Last of Us: A Tale of Humanity

Written by on May 15, 2013 in [, , , , , , , , ]

I got my first real preview of Naughty Dog’s Last of Us at PAX Prime 2012. The developer introduced the game by stating that this PlayStation exclusive is not simply a zombie game. It is first and foremost a game about three things, “Love, Loyalty and Sacrifice.” I found this statement to be both bold and promising. Most gamers who enjoy a good zombie apocalypse could care less about the story behind the chaos. They are blissfully happy to forge onward laying waste to the endless evil hordes of mindless human husks. Choosing the focus on life rather than the hack and slashing death that is the constant companion to the post-apocalyptic world is a new theme in gaming. It is a theme that may attract more “non-traditional” survival horror gamers to this genre.

This is a story about human relationships. Specifically, it is the story of a disillusioned man and a young girl forced to grow up far too fast in a world gone crazy. It is the story of man, Joel, who thought he had lost everything. He finds a reason to live when he must protect a young girl from the extremely dangerous new world filled with zombies and the ruthless folks willing to take advantage of the chaos created by the those zombies.

The young girl, Ellie, was born after a fungal outbreak that has robbed so many of their humanity. She has never known an easy life. Each day is a constant struggle to stay ahead of the plague, those affected by the plague, and those who use the plague to further their own evil agendas. This game focuses on this relationship forged in the midst of this bleak world.

Few new survival horror games have used the genre to take a closer look at the human element of survival, but recently there seems to be a recurring theme of men adopting a paternal role for a young girl. The girl symbolizes new hope, a chance for redemption, and a moral compass for the main male protagonist.

The Walking Dead (2012, TellTale) also used the same basic story elements very successfully last year. The world-wise and cynical guy that is given a second chance to make a difference by taking care of a young innocent girl in an extremely dangerous world. The Last of Us is a bit different in that the girl is a bit older, fourteen, and has grown up entirely in this new dangerous world. Her perspective will add a distinctive counterpoint to the jaded and disillusioned protagonist of the piece.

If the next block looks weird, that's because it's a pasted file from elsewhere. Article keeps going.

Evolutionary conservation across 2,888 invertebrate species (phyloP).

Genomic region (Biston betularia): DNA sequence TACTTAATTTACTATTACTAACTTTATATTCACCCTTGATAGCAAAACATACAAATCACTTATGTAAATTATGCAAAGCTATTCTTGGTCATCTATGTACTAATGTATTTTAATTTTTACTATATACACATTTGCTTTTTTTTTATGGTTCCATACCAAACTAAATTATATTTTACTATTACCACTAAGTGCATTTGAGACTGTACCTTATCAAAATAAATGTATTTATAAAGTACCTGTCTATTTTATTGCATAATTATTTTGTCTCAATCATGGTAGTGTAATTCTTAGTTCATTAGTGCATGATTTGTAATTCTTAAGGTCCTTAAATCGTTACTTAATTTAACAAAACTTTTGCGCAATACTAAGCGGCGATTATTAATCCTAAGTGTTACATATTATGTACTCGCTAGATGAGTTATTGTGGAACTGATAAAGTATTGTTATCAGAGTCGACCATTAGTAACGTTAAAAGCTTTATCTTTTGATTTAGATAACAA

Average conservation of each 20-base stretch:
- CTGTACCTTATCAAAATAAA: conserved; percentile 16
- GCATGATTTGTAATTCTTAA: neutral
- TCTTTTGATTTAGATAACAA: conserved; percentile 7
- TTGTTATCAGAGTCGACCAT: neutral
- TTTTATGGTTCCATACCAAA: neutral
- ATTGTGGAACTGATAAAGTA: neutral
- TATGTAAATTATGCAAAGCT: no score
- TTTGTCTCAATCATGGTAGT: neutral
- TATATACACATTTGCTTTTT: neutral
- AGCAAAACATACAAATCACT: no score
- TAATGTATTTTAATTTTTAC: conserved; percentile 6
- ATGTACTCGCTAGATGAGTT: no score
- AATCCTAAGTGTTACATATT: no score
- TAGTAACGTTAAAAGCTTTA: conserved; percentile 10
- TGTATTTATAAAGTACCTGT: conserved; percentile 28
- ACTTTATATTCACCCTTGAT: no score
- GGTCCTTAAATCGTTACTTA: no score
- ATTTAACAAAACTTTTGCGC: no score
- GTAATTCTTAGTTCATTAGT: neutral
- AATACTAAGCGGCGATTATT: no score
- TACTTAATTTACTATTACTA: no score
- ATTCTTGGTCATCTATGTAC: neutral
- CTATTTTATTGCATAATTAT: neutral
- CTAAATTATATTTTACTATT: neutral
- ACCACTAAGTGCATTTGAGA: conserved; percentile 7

In The Last of Us players will control Joel as he is forced into escorting Ellie away from a brutally dangerous area controlled by ruthless scavengers, zombies and an unforgiving regime. He has promised to protect and save the girl and must make an epic journey to a new region that may hold the key to salvation for both characters.

Zombies have been present in games for a very long time but this story holds a lot of promise. The story is frightening because all of the elements and characters are very relatable. Even the zombies are the result of a documented fungal plague. Developers got the idea for the plague from the BBC documentary series Planet Earth. The documentary showed an ant infected with the same lethal parasitic fungus. This connection to real emotions has the potential to make the story more terrifying and more intriguing because the player can relate to the elements and emotions.

The more realistic and poignant the story, the greater the potential tragedy. If the story can live up to the promises made by developers this game has the potential to attract a whole new type of gamer to survival horror. This game could attract the gamer looking for a more profound gaming experience. I won’t say that no other survival horror game has had a plot. Many games have had a storyline. What I will say is that it is refreshing to see developers daring to shift the focus away from pure action towards the more human elements of survival.

In the short gameplay demo of the game it showed the basic mechanics of how the two main characters must work together to move through the new world. A running dialog between the two also helps establish the developing comradery. Other gameplay mechanics will also emphasize the realism in the game.

The game’s “dynamic stealth” component allows the player to choose from several options when confronted with enemies. Will the player choose to sneak past the danger, distract and attack, take a hostage or straight out kill the bad guys? Each approach will affect how the enemies reacts to the player. The “Balance of Power” mechanic will make the enemies a bit more fluid in their reactions to the player’s choices. Enemies may run, hide, call in back-up or confront the player.

The graphics of the game also reinforce the fragility of our society reflected in the destruction and decay of the manmade landscape as it quickly becomes reclaimed by nature. Skyscrapers and roads are overgrown with vegetation as a fungus devours the human race.

All the basic ingredients (story, game mechanics and graphics) of The Last of Us combine to create a game that has the potential to cross genre boundaries and attract gamers who would not otherwise play a typical survival horror shooter. The realism of the environment, the relationships and the emotions help create a more profound experience. The result is a game I eagerly await.


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Author: Melisa Snyder View all posts by

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